It’s back to school season in Rhode Island. There’s an ever so subtle hint of fall in the air and schools around the state are opening their doors again for students after the long summer break.
With the first day of school comes that familiar mix of nerves and excitement. Will my friends be the same? What new people will I meet? Will I like my teachers? And perhaps no start of school is quite as nerve-wracking as the first day of junior high.
There’s no shortage of advice on healthy eating. But sometimes it seems there’s a shortage of reliable advice. Medical schools traditionally don’t offer much training in nutrition, but a new partnership between Johnson & Wales University and Tulane medical school could change that.
Welcome to a busy kitchen classroom at Johnson & Wales University in Providence. Typically, you’d find only culinary students here, busy chopping or sautéing, trying to plate the perfect dish. But for the past few weeks, they’ve been working with some less-than-seasoned sous chefs.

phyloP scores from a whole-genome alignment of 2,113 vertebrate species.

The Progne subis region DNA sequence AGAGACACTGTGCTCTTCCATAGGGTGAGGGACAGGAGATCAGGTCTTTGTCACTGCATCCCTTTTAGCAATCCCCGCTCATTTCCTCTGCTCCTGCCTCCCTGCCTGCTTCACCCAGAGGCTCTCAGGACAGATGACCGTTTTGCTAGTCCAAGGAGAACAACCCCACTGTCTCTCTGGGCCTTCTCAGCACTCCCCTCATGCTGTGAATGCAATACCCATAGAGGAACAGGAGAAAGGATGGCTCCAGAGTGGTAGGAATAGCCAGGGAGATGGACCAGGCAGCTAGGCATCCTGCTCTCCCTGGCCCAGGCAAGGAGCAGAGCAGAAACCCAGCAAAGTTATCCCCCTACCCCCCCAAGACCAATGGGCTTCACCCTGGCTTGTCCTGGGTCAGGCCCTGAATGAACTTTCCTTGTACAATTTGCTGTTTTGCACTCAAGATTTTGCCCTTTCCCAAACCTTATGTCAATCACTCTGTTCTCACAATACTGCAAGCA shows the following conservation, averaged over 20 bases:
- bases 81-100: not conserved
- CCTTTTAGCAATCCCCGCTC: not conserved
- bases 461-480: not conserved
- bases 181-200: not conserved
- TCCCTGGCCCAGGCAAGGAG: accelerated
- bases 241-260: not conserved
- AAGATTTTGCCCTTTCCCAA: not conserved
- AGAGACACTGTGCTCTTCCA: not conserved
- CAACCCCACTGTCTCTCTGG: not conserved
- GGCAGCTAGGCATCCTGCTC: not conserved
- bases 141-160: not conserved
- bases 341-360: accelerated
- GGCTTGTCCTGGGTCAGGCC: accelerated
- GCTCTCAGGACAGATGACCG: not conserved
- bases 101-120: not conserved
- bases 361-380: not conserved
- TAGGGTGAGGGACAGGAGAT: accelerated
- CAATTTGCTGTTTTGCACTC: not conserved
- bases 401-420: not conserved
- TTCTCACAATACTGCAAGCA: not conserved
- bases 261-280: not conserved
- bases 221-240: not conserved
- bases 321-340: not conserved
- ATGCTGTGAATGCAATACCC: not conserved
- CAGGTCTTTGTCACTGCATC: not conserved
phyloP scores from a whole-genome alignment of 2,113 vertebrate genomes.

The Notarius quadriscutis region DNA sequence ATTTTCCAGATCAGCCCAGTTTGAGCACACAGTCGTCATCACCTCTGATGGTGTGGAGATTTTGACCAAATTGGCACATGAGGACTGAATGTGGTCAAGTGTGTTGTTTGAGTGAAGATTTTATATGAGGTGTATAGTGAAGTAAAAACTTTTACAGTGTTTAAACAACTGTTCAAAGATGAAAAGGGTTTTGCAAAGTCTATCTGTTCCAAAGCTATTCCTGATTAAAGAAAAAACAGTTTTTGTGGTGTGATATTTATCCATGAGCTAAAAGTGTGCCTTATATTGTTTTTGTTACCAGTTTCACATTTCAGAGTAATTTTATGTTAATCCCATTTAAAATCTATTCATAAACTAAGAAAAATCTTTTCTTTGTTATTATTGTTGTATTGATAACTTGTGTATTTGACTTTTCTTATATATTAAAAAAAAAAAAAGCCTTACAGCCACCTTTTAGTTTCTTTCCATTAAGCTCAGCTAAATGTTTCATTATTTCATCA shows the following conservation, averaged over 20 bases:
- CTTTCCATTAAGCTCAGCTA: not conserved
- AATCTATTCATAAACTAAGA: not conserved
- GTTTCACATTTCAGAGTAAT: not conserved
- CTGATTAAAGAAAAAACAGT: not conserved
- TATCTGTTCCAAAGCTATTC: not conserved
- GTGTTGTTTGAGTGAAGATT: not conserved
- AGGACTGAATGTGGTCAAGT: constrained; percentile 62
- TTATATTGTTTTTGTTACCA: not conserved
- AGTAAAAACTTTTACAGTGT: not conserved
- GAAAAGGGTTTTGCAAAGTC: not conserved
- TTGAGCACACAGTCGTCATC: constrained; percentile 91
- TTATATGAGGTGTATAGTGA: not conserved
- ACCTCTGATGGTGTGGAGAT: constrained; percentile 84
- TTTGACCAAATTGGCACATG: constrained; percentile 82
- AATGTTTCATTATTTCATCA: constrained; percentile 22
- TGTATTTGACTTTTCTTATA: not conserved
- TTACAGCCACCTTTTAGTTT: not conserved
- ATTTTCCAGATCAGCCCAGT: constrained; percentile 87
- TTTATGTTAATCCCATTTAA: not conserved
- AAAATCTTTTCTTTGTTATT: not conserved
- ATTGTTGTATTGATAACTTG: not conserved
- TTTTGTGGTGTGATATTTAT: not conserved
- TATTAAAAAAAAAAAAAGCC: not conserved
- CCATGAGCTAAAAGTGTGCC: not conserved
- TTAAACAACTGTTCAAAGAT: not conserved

There's a commonly held misconception in Rhode Island that the jewelry industry is washed up, kaput, a victim of the ravaged manufacturing sector. But according to the Rhode Island Economic Development Corporation, we have the highest concentration of jobs in the jewelry industry in the United States. This morning as we continue our 'Made in Rhode Island' series, Rhode Island Public Radio's Flo Jonic delves into the jewelry industry through the eyes of three of its players:
In less than 20 years, a quarter of the state’s population will be older than 60. In a series we call “The Silver Boom: Aging in Rhode Island” we’re looking at how the state will take care of this expanding older population and how Rhode Island benefits from its older residents. For example, they are the memory keepers, the informal historians of the state’s rich past.
New England accents are rich and varied, after all someone from Maine will say “park your car” very differently than someone from Boston or Rhode Island. In this month’s Artscape, we explore the way we talk. To do that, Rhode Island Public Radio’s Catherine Welch sat down with Brown University and Trinity Rep.’s master of dialects Thom Jones to dig into the stories behind the accents.